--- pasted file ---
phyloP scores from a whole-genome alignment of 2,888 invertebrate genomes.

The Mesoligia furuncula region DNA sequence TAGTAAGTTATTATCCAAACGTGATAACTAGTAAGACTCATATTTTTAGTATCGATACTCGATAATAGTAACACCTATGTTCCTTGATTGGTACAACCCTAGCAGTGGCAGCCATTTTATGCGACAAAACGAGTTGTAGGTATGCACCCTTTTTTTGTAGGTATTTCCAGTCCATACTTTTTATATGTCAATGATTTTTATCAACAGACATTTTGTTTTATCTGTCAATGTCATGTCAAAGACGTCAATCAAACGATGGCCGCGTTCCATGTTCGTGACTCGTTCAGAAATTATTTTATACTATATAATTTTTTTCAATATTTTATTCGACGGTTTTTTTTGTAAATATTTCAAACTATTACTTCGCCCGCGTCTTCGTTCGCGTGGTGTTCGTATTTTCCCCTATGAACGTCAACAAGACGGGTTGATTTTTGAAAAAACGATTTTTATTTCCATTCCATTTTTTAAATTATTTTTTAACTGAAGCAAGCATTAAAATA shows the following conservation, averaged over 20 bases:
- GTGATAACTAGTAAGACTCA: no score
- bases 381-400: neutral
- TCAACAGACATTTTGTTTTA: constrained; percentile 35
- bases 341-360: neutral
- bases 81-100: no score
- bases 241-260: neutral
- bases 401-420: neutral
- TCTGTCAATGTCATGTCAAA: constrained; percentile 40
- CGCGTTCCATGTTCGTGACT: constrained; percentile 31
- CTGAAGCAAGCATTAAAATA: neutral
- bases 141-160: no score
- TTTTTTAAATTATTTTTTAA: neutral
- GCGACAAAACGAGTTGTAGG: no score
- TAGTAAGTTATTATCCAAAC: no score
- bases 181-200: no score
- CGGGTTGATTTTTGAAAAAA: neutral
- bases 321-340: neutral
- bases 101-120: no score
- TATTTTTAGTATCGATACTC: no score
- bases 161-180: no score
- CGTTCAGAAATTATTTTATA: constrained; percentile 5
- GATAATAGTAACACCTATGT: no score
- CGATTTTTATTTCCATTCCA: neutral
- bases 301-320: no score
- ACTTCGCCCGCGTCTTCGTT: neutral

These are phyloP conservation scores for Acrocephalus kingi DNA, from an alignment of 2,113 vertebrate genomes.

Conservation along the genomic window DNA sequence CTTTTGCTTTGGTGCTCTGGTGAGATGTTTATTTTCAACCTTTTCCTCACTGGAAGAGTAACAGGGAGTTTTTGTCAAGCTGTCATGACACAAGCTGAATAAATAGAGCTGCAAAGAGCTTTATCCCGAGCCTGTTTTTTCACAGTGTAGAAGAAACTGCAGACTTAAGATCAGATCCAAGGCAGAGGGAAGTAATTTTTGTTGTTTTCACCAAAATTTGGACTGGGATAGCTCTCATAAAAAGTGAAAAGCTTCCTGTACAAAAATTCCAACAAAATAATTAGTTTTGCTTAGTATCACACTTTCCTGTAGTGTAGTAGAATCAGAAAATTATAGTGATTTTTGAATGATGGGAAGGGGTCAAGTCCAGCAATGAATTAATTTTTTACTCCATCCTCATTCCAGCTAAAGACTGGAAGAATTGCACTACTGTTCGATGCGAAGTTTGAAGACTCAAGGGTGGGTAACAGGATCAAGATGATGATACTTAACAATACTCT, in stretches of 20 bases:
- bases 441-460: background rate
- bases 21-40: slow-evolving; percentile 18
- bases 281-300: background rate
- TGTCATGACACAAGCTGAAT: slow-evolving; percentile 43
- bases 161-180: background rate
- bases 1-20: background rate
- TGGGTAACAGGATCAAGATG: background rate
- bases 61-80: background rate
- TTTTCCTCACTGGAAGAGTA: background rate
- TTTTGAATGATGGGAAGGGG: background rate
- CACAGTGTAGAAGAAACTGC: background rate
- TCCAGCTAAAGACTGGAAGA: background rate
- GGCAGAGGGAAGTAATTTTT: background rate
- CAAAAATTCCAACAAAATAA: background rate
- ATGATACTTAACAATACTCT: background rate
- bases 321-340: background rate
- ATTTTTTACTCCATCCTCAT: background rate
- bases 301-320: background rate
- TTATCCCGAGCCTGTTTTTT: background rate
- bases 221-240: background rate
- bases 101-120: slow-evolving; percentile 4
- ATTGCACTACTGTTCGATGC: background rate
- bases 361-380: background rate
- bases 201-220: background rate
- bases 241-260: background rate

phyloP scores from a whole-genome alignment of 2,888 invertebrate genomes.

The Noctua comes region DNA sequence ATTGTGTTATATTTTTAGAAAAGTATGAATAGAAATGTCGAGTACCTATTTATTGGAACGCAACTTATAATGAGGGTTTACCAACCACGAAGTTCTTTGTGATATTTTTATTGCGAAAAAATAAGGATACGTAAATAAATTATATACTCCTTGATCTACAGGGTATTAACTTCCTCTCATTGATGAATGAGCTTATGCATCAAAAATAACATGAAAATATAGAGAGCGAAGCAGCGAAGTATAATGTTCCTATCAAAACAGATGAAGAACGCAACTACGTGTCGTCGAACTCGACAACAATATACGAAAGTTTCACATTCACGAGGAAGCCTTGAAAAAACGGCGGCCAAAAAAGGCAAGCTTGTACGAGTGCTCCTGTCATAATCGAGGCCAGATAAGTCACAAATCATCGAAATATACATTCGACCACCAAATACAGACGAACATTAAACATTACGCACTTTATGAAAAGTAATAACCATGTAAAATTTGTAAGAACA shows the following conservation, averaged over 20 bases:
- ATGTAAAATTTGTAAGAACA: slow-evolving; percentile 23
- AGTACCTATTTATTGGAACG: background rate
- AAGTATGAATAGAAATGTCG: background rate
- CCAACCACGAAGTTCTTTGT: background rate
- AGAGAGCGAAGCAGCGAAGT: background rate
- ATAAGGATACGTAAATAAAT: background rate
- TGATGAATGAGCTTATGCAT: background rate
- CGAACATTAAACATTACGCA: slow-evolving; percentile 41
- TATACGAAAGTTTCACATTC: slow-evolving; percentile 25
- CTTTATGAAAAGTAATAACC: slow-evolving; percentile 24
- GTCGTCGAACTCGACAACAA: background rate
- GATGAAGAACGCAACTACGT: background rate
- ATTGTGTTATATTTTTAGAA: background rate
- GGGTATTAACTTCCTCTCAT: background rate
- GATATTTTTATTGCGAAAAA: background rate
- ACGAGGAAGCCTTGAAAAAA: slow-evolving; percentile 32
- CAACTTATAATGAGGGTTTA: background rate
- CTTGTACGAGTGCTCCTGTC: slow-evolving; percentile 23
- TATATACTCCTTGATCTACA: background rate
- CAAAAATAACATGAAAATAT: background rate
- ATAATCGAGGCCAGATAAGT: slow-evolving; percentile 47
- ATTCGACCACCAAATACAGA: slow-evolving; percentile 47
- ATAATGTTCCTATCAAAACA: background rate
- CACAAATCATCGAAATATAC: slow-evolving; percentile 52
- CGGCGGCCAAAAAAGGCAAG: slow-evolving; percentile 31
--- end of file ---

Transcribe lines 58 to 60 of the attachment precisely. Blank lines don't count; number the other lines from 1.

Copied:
- AGTACCTATTTATTGGAACG: background rate
- AAGTATGAATAGAAATGTCG: background rate
- CCAACCACGAAGTTCTTTGT: background rate